ARIEL – The time has come to look into expanding the West Bank settlement of Ariel and its vicinity, Prime Minister Ariel Sharon said Thursday, several hours before U.S. Secretary of State Condoleezza Rice is due to arrive in Israel.
Notably, Sharon's latest comments contradict official American policy, which opposes any settlement expansion.
"I came to check how we can expand the town and the entire (settlement) bloc, as I'm doing in other blocs," the prime minister said during a tour of Ariel. "This bloc will forever be an inseparable part of the State of Israel and enjoy a contiguous territorial connection to it."
"We haven't managed to realize the entire dream, but what we did succeed in doing is of the utmost important," he said, referring to the settlement enterprise.
Sharon's message reiterates previous statements he has made, but the timing of the remarks could be problematic, with the soon-to-arrive Rice possibly interpreting Sharon's words as a provocation.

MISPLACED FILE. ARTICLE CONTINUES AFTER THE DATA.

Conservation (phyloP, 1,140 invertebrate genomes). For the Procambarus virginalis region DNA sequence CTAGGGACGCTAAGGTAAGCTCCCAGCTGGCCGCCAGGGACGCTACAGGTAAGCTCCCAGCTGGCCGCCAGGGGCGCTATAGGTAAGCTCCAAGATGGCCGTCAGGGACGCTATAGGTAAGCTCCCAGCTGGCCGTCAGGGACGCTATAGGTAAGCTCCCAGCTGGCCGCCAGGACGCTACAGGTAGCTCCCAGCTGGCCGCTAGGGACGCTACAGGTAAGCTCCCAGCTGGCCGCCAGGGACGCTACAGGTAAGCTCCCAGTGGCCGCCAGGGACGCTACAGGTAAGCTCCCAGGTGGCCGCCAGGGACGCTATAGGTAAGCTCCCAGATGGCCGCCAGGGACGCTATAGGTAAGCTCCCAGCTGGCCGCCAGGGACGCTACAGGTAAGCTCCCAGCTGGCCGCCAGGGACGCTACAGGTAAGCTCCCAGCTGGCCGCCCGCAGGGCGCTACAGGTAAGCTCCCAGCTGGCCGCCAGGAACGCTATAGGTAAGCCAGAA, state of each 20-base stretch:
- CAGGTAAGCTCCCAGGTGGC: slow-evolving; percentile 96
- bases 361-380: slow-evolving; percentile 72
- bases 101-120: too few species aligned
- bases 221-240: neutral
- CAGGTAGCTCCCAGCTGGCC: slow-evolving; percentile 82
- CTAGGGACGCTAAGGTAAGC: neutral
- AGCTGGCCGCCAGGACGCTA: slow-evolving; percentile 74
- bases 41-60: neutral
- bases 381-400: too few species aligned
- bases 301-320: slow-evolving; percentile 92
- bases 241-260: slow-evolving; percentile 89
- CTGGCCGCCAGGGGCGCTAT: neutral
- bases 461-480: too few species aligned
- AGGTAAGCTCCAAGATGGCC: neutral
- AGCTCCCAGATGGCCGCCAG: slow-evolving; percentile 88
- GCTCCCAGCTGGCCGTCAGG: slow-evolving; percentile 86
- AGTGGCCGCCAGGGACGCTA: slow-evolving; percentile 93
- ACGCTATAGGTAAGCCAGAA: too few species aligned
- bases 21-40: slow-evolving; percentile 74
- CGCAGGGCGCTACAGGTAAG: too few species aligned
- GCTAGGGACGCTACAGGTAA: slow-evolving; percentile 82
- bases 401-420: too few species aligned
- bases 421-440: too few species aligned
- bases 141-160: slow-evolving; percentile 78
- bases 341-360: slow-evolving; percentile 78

Following the tour, the prime minister met with local officials. Ariel Mayor Ron Nachman told Sharon "our vision regarding the Land of Israel has shattered, and today we need new hope to collect the pieces."
Sharon, meanwhile, reminded those in attendance of his direct involvement in Ariel's establishment.
"I haven't been here for a long time to my regret, but I did have the privilege of starting the first excavations here with you," he said.
Rice to press Abbas?
Meanwhile, Condoleezza Rice has hinted ahead of her visit that she will demand that Palestinian leader Mahmoud Abbas act on his declarations to disarm armed groups not under the Palestinian Authority's control.
Rice also demanded that Arab states exercise their influence on the Hamas and Islamic Jihad, which have been attempting to undermine the relative lull in violence.
In an interview to the BBC, Rice said she would push Abbas to realize his vision of one authority and one armed force.
The Palestinian leader must be strong and determined, and tell the Palestinians he would not allow opponents to ruin the current hope for progress, she said.